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Future habitat suitability for coral reef ecosystems under global warming and ocean acidification

Research output: Contribution to journalArticle

Original languageEnglish
Pages (from-to)3592-3606
Number of pages15
JournalGlobal Change Biology
Issue number12
Early online date8 Oct 2013
DateE-pub ahead of print - 8 Oct 2013
DatePublished (current) - Dec 2013


Rising atmospheric CO2 concentrations are placing spatially divergent stresses on the world’s tropical coral reefs through increasing ocean surface temperatures and ocean acidification. We show how these two stressors combine to alter the global habitat suitability for shallow coral reef ecosystems, using statistical Bioclimatic Envelope Models rather than basing projections on any a priori assumptions of physiological tolerances or fixed thresholds. We apply two different modeling approaches (Maximum Entropy and Boosted Regression Trees) with two levels of complexity (one of them a simplified and reduced environmental variable version of the other). Our models project a marked temperature-driven decline in habitat suitability for many of the most significant and bio-diverse tropical coral regions, particularly in the central Indo-Pacific. This is accompanied by a temperature-driven poleward range expansion of favorable conditions accelerating up to 40-70 km per decade by 2070. We find that ocean acidification is less influential for determining future habitat suitability than warming, and its deleterious effects are centered evenly in both hemispheres between 5-20° latitude. Contrary to expectations, the combined impact of ocean surface temperature rise and acidification leads to little, if any, degradation in future habitat suitability across much of the Atlantic and areas currently considered ‘marginal’ for tropical corals, such as the eastern Equatorial Pacific. These results are consistent with fossil evidence of range expansions during past warm periods. In addition, the simplified models are particularly sensitive to short-term temperature variations and their projections correlate well with reported locations of bleaching events. Our approach offers new insights into the relative impact of two global environmental pressures associated with rising atmospheric CO2 on potential future habitats, but greater understanding of past and current controls on coral reef ecosystems is essential to their conservation and management under a changing climate.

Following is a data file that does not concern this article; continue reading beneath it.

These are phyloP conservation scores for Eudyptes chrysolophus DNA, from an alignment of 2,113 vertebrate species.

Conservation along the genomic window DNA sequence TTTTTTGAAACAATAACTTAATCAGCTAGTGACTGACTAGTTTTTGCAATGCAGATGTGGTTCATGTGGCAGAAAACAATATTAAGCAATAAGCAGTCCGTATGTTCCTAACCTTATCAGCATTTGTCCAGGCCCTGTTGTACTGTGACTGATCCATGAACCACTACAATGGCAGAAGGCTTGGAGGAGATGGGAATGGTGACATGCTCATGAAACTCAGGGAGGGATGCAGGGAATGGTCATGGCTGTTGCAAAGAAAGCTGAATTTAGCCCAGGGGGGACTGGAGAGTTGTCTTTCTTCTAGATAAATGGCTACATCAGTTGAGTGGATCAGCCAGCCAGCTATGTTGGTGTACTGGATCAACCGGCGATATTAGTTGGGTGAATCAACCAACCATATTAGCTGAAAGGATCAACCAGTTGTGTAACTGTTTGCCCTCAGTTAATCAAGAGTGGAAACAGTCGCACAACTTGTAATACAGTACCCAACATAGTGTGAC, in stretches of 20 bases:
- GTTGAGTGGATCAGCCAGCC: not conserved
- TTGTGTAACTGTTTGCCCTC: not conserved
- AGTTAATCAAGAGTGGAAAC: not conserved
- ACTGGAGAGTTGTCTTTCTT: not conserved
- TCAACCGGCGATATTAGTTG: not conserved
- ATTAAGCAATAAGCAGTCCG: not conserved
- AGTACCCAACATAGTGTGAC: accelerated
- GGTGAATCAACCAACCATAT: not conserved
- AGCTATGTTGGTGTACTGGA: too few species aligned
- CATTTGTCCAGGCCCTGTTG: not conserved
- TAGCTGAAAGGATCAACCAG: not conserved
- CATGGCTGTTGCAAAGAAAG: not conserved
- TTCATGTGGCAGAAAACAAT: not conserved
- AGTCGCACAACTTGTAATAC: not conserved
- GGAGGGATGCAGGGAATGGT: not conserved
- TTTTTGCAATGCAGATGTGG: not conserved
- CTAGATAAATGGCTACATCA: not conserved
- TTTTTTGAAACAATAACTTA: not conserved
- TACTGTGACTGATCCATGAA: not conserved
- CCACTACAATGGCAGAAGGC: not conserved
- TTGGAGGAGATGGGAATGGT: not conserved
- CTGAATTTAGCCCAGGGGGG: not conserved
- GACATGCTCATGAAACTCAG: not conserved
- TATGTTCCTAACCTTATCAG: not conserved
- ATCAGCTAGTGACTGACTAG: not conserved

Research areas

  • Bioclimatic Envelope Modeling, boosted regression trees, coral reef ecosystems, global warming, MaxEnt, maximum entropy, ocean acidification, GREAT-BARRIER-REEF, SURFACE SOLAR IRRADIANCE, CLIMATE-CHANGE, EASTERN PACIFIC, RANGE SHIFTS, SPECIES DISTRIBUTIONS, MASSIVE PORITES, HIGH-CO2 WORLD, CARBON-DIOXIDE, IMPACTS

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    Rights statement: This is an open access article under the terms of the Creative Commons Attribution License, which permits use, distribution and reproduction in any medium, provided the original work is properly cited.

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